Today's 'large' is, well, why we're large

advertisement | advertise on newsday

Ellis Henican Newsday columnist Ellis Henican

Henican is a columnist for Newsday. He also is a political analyst at the Fox News Channel and ...

From all the bellyaching over Mike Bloomberg's proposed ban on large servings of sugary drinks, you'd think the New York mayor was threatening something truly onerous this time.

Like canceling Nathan's Famous July Fourth Coney Island Hot-Dog Eating Competition. Or saying breakfast muffins can't be any larger than your head.

Really, why does food have to be so big?

Everyone knows the flabby facts by now. America's in the grip of an advancing epidemic of diabetes, heart disease and life-threatening obesity. And everyone knows the cause: Too much food (and drink) that is bad for you and far too little exercise. Kids are getting fatter and fatter younger and younger. Some adults hardly ever leave the couch. And it isn't like these high-calorie inhalers shoulder the costs alone. All of us help them pay. In higher insurance premiums and inflated hospital bills and rising disability rates and lost years of productivity.

Whether or not it should be, self-inflicted health wrecking is never a purely personal choice.

There's a fair philosophical debate here about the proper role of government: How far should the law go in protecting us from the stuff that people want to sell to us -- and protecting us from ourselves? On what side of that line do 20-ounce sodas fall?

There are no bright and shiny answers here. But this much is clear: We outlaw rancid cheese and soup-can botulism while permitting things that kill far, far more. Why are cigarettes legal and marijuana isn't? Why is booze OK but transfats aren't? Where do Happy Meals sold with kiddie toys fit in? Where's the cost-benefit analysis?

After much initial uproar, most people have come to appreciate no-smoking restaurants and bars. You can even learn to be satisfied with morning muffins closer in size to your fist. And when a "small" movie soda is 16 ounces and a "large" is the size of your bathtub, the whole idea of big has hit a new frontier.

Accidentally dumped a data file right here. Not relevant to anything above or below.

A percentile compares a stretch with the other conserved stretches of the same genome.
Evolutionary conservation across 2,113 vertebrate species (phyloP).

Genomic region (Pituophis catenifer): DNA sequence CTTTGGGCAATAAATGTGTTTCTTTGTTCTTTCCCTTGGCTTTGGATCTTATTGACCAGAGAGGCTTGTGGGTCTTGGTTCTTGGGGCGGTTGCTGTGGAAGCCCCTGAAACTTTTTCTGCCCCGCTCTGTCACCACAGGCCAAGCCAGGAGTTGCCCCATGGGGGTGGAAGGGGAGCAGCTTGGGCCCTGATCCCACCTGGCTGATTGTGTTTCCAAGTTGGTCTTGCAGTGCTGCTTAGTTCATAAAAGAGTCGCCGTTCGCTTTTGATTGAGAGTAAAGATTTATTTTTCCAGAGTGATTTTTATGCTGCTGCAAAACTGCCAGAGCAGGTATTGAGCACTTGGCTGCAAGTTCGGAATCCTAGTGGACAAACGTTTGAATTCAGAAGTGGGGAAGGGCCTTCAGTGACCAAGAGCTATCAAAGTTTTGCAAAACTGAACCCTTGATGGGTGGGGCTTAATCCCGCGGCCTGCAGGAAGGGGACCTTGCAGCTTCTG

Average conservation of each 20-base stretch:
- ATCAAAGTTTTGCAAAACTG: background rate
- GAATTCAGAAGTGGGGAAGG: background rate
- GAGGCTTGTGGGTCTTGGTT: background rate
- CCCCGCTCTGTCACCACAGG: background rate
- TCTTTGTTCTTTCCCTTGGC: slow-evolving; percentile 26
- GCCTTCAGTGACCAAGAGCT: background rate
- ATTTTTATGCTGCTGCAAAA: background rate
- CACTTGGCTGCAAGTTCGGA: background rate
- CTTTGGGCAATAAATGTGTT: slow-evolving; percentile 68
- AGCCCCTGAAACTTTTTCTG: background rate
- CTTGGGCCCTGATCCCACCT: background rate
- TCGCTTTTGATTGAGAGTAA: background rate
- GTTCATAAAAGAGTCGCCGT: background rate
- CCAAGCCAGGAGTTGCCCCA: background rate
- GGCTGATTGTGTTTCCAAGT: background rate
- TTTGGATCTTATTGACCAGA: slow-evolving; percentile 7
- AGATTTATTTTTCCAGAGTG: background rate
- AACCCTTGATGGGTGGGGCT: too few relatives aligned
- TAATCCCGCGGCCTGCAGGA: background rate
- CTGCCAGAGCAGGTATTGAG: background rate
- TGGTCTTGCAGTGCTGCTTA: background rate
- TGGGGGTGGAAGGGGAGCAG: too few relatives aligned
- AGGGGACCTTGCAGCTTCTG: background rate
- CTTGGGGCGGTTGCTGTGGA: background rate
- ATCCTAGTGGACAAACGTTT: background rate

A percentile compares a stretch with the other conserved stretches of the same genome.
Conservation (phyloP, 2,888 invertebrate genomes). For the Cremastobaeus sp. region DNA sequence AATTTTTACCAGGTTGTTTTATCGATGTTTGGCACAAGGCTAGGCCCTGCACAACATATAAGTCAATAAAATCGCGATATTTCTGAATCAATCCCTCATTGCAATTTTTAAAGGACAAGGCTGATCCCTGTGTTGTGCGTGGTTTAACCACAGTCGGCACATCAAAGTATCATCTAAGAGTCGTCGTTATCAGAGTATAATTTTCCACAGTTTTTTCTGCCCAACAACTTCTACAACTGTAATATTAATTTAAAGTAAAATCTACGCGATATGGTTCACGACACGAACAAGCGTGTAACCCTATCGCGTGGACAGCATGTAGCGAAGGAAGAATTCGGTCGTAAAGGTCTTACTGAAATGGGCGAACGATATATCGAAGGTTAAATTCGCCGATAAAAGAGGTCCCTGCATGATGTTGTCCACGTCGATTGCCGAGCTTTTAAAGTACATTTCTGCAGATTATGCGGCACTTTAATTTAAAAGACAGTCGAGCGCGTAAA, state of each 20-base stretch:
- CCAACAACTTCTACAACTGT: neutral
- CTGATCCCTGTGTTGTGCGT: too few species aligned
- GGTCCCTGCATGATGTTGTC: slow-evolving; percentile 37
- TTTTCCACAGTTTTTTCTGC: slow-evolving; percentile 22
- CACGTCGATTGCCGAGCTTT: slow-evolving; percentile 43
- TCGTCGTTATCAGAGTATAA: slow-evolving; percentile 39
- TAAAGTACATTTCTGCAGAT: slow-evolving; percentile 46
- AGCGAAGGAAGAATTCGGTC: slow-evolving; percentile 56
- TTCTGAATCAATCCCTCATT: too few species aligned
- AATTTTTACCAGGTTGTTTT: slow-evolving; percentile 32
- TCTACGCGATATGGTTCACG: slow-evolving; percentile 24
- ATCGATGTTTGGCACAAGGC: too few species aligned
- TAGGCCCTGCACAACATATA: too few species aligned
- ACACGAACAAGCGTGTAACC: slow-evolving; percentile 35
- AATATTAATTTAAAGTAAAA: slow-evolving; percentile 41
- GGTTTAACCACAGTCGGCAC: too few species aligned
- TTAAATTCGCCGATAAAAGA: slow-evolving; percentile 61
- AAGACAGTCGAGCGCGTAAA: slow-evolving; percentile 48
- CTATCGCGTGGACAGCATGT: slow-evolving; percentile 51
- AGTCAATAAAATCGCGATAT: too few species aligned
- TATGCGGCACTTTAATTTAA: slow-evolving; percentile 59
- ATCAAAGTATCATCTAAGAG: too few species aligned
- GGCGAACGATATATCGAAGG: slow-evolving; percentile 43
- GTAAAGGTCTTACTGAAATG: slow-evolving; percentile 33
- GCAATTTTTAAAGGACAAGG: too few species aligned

HUNGRY FOR. . .

advertisement | advertise on newsday

1. Burger King Triple Whopper with Cheese, 1,230 calories

2. McDonald's Chocolate Triple Thick Shake (32 oz.), 1,160 calories

3. Nathan's Fish and Chips, 1,537 calories

4. Hardee's Big Country Breakfast Platter with Country Steak, 1,150 calories

5. Dairy Queen Large Chocolate Chip Cookie Dough Blizzard, 1,320 calories

ASKED AND UNANSWERED: The NIMBY neighbors who packed the Levittown Public Library to rail against an assisted-living facility at the old North Levittown Lanes -- how many of them will end up moving in when they need a little assistance? . . . Who'd believe this plot in a movie: "Twin brothers arrested in twin bank robberies in Centereach"? Yeah, right! . . . Who has a cooler name than the Long Island Lizards? No one football (and lacrosse) legend Jim Brown knows . . . Are we ready for a hurricane? The first responders at the annual Emergency Conference at the Marriott in Uniondale said they're trying to learn from Hurricane Irene.

THE NEWS IN SONG: "No Sugar Tonight," Widespread Panic, tinyurl.com/shug2nite

LONG ISLANDER OF THE WEEK: GRACE VARLEY

Yes, heroes come in little packages. But at 5 years old, how can Grace Varley ever top this? On oversized toy phones last fall, she and her classmates at St. Martin of Tours School learned to call 911 in case of emergency. Then, her brother Myles choked one night on a chicken nugget, and she got busy fast. Making that call in a real emergency, Grace is now the youngest recipient of the gold New York State Senate Liberty Medal. Nice work, kid.

Email ellis@henican.com
Follow on Twitter @henican

You also may be interested in: